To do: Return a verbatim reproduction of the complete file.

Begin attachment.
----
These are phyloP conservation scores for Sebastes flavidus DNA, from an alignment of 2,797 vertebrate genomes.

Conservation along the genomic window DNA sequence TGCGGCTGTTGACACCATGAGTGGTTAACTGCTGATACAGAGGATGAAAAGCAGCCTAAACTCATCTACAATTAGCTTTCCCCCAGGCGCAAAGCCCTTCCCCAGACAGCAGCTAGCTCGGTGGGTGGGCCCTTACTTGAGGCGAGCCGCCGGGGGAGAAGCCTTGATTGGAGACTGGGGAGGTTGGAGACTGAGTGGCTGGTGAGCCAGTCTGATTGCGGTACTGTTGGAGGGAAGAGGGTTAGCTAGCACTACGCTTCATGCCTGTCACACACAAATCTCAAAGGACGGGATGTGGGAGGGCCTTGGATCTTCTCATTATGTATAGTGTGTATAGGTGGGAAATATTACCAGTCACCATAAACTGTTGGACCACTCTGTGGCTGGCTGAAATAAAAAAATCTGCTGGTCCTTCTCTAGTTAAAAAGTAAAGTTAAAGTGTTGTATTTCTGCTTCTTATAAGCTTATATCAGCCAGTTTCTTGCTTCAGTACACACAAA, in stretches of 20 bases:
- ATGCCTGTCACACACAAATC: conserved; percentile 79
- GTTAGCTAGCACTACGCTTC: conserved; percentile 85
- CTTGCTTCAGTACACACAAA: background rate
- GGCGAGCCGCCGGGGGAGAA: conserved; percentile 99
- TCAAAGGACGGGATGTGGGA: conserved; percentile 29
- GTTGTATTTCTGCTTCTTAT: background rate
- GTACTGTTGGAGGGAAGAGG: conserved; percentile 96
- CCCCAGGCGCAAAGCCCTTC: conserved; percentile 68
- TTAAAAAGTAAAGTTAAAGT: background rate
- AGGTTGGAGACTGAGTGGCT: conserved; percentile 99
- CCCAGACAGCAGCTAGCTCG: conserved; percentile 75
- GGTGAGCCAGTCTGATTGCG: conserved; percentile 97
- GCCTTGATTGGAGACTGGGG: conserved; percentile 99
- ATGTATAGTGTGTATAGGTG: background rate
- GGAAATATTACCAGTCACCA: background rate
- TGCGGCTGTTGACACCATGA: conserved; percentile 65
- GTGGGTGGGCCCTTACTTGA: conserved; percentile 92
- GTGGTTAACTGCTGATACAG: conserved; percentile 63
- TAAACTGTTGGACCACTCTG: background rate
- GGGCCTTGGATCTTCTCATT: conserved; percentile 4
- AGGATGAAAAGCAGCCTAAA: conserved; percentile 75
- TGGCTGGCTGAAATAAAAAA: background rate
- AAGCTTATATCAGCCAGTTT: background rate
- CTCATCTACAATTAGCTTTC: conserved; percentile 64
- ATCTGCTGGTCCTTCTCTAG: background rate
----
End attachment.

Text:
These are phyloP conservation scores for Sebastes flavidus DNA, from an alignment of 2,797 vertebrate genomes.

Conservation along the genomic window DNA sequence TGCGGCTGTTGACACCATGAGTGGTTAACTGCTGATACAGAGGATGAAAAGCAGCCTAAACTCATCTACAATTAGCTTTCCCCCAGGCGCAAAGCCCTTCCCCAGACAGCAGCTAGCTCGGTGGGTGGGCCCTTACTTGAGGCGAGCCGCCGGGGGAGAAGCCTTGATTGGAGACTGGGGAGGTTGGAGACTGAGTGGCTGGTGAGCCAGTCTGATTGCGGTACTGTTGGAGGGAAGAGGGTTAGCTAGCACTACGCTTCATGCCTGTCACACACAAATCTCAAAGGACGGGATGTGGGAGGGCCTTGGATCTTCTCATTATGTATAGTGTGTATAGGTGGGAAATATTACCAGTCACCATAAACTGTTGGACCACTCTGTGGCTGGCTGAAATAAAAAAATCTGCTGGTCCTTCTCTAGTTAAAAAGTAAAGTTAAAGTGTTGTATTTCTGCTTCTTATAAGCTTATATCAGCCAGTTTCTTGCTTCAGTACACACAAA, in stretches of 20 bases:
- ATGCCTGTCACACACAAATC: conserved; percentile 79
- GTTAGCTAGCACTACGCTTC: conserved; percentile 85
- CTTGCTTCAGTACACACAAA: background rate
- GGCGAGCCGCCGGGGGAGAA: conserved; percentile 99
- TCAAAGGACGGGATGTGGGA: conserved; percentile 29
- GTTGTATTTCTGCTTCTTAT: background rate
- GTACTGTTGGAGGGAAGAGG: conserved; percentile 96
- CCCCAGGCGCAAAGCCCTTC: conserved; percentile 68
- TTAAAAAGTAAAGTTAAAGT: background rate
- AGGTTGGAGACTGAGTGGCT: conserved; percentile 99
- CCCAGACAGCAGCTAGCTCG: conserved; percentile 75
- GGTGAGCCAGTCTGATTGCG: conserved; percentile 97
- GCCTTGATTGGAGACTGGGG: conserved; percentile 99
- ATGTATAGTGTGTATAGGTG: background rate
- GGAAATATTACCAGTCACCA: background rate
- TGCGGCTGTTGACACCATGA: conserved; percentile 65
- GTGGGTGGGCCCTTACTTGA: conserved; percentile 92
- GTGGTTAACTGCTGATACAG: conserved; percentile 63
- TAAACTGTTGGACCACTCTG: background rate
- GGGCCTTGGATCTTCTCATT: conserved; percentile 4
- AGGATGAAAAGCAGCCTAAA: conserved; percentile 75
- TGGCTGGCTGAAATAAAAAA: background rate
- AAGCTTATATCAGCCAGTTT: background rate
- CTCATCTACAATTAGCTTTC: conserved; percentile 64
- ATCTGCTGGTCCTTCTCTAG: background rate